November 15, 2013
Articles in this issue
Death before birth brings a profound grief to a family. It blunts hope and forces mothers, in a very immediate, physical way, to confront death.
These are days of hope for American Catholics, yet the Church in the United States and elsewhere is struggling to recover an effective voice in public affairs.
Studies reveal a deeply divided America in which members of different “tribes” live separately from one another. Religious affiliation also separates them.
Contemporary liberal political philosophers are kindly disposed toward the idea of religious liberty but eager to contain the influence of religion over politics.
As tearjerker banalities and bromides play out, on the visual side 'Gravity' compensates with a display of nearly overwhelming beauty and power.
For the past two years, India's AAP party -- whose symbol is a broom -- has tapped into public anger and frustration by encouraging people to protest and organize.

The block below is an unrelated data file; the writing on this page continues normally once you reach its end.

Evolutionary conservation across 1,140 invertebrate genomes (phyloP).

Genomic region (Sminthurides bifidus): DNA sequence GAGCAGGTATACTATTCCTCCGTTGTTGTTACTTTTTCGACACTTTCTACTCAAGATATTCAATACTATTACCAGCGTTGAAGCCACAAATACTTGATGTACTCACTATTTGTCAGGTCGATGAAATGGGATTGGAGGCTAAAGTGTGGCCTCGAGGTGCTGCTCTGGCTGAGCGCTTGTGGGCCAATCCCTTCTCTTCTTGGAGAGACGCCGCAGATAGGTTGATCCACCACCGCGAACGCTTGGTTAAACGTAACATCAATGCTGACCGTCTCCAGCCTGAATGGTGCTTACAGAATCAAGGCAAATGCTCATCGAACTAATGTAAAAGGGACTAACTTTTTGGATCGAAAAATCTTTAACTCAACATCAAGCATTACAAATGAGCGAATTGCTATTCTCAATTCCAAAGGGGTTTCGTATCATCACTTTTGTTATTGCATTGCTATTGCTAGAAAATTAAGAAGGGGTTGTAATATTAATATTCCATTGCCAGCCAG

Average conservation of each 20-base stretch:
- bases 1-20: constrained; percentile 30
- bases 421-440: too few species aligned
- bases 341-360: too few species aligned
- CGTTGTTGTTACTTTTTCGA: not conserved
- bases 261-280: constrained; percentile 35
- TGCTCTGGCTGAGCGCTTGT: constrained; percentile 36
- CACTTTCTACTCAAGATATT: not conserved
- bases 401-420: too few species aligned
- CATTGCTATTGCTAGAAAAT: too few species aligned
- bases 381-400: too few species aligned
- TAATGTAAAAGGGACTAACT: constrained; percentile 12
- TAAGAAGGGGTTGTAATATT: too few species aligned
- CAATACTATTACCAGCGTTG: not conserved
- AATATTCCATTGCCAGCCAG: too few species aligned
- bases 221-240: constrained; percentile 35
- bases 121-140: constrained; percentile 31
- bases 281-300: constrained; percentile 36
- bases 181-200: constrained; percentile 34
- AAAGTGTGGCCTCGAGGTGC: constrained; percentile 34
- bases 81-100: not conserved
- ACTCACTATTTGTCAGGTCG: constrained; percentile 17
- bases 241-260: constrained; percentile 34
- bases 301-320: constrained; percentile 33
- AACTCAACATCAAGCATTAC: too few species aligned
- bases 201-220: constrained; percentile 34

The image of a Jewish Jesus hanging on a Cross still gives pause to both Jews and Christians.
Alice McDermott's latest novel is a compelling accounting of a life that begins in Depression-era Brooklyn and winds its way to the late-twentieth-century suburbs.
Nearly everything Paul Goodman complained about in 'Growing Up Absurd'--his influential critique of 1950s America--is now worse.
It is a mark of Antonin Scalia's pioneering influence that originalism and fidelity to text have become a staple of the Supreme Court’s interpretive methodology.
For Roger Scruton the church is England, an England he knew and loved in his youth and that he believes is dying.
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